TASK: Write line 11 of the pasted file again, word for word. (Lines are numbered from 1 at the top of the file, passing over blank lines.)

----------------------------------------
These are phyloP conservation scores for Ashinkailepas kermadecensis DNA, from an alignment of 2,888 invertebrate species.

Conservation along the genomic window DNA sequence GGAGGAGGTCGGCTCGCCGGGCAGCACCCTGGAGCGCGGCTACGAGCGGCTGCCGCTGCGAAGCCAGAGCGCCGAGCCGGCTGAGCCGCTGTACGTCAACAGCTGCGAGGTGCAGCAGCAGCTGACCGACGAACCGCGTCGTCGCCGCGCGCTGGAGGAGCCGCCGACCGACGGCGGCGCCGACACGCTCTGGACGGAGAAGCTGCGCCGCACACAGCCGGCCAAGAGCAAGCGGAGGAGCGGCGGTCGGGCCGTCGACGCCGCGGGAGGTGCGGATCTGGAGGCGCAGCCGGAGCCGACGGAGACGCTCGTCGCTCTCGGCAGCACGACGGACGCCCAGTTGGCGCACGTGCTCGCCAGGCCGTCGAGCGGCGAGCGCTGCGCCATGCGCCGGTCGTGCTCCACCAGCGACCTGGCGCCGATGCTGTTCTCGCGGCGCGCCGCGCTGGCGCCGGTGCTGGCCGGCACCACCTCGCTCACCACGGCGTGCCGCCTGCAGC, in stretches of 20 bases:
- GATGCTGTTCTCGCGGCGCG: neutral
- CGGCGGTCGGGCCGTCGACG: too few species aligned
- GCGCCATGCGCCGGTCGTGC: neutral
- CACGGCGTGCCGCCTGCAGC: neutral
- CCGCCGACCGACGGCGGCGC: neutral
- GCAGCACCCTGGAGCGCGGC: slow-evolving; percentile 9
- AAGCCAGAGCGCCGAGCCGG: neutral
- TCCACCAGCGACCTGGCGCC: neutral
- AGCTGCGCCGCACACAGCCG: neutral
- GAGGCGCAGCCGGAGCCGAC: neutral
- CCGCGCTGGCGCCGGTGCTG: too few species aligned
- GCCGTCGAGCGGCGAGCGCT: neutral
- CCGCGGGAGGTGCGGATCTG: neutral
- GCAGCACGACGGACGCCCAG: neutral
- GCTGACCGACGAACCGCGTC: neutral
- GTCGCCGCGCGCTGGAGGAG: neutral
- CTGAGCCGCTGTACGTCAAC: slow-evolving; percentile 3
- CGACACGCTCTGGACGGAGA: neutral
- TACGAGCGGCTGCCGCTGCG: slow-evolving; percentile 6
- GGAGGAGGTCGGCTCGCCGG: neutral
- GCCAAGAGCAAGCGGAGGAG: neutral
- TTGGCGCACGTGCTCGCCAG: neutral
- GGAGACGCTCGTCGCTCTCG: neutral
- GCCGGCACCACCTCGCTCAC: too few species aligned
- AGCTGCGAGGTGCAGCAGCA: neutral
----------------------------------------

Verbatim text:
- AGCTGCGCCGCACACAGCCG: neutral